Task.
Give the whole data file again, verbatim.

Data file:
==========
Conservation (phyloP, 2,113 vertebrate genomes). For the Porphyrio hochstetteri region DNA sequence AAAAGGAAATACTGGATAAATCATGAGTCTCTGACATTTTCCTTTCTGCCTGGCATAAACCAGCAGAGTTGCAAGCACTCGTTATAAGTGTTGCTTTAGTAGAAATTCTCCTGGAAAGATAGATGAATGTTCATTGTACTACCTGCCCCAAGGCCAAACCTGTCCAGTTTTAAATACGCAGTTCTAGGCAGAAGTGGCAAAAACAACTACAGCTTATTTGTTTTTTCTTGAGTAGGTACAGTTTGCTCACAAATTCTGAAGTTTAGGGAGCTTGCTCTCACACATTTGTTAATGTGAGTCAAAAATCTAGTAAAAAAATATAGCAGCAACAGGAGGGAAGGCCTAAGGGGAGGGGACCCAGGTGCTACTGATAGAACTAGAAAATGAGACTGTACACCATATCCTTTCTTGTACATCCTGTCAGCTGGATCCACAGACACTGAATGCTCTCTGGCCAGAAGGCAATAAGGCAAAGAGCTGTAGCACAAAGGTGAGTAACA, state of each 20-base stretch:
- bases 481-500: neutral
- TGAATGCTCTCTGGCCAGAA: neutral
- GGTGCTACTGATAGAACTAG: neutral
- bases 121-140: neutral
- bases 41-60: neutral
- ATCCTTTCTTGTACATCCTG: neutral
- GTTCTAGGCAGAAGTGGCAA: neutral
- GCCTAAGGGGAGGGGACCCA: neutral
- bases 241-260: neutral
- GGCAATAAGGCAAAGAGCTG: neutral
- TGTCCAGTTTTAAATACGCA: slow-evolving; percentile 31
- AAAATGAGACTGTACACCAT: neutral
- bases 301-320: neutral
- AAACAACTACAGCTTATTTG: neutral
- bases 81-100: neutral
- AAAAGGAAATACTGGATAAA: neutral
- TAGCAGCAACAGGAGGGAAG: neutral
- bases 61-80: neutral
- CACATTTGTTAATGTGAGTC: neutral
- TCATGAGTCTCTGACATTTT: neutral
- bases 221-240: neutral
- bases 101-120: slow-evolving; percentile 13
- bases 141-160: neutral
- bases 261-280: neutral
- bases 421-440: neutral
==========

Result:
Conservation (phyloP, 2,113 vertebrate genomes). For the Porphyrio hochstetteri region DNA sequence AAAAGGAAATACTGGATAAATCATGAGTCTCTGACATTTTCCTTTCTGCCTGGCATAAACCAGCAGAGTTGCAAGCACTCGTTATAAGTGTTGCTTTAGTAGAAATTCTCCTGGAAAGATAGATGAATGTTCATTGTACTACCTGCCCCAAGGCCAAACCTGTCCAGTTTTAAATACGCAGTTCTAGGCAGAAGTGGCAAAAACAACTACAGCTTATTTGTTTTTTCTTGAGTAGGTACAGTTTGCTCACAAATTCTGAAGTTTAGGGAGCTTGCTCTCACACATTTGTTAATGTGAGTCAAAAATCTAGTAAAAAAATATAGCAGCAACAGGAGGGAAGGCCTAAGGGGAGGGGACCCAGGTGCTACTGATAGAACTAGAAAATGAGACTGTACACCATATCCTTTCTTGTACATCCTGTCAGCTGGATCCACAGACACTGAATGCTCTCTGGCCAGAAGGCAATAAGGCAAAGAGCTGTAGCACAAAGGTGAGTAACA, state of each 20-base stretch:
- bases 481-500: neutral
- TGAATGCTCTCTGGCCAGAA: neutral
- GGTGCTACTGATAGAACTAG: neutral
- bases 121-140: neutral
- bases 41-60: neutral
- ATCCTTTCTTGTACATCCTG: neutral
- GTTCTAGGCAGAAGTGGCAA: neutral
- GCCTAAGGGGAGGGGACCCA: neutral
- bases 241-260: neutral
- GGCAATAAGGCAAAGAGCTG: neutral
- TGTCCAGTTTTAAATACGCA: slow-evolving; percentile 31
- AAAATGAGACTGTACACCAT: neutral
- bases 301-320: neutral
- AAACAACTACAGCTTATTTG: neutral
- bases 81-100: neutral
- AAAAGGAAATACTGGATAAA: neutral
- TAGCAGCAACAGGAGGGAAG: neutral
- bases 61-80: neutral
- CACATTTGTTAATGTGAGTC: neutral
- TCATGAGTCTCTGACATTTT: neutral
- bases 221-240: neutral
- bases 101-120: slow-evolving; percentile 13
- bases 141-160: neutral
- bases 261-280: neutral
- bases 421-440: neutral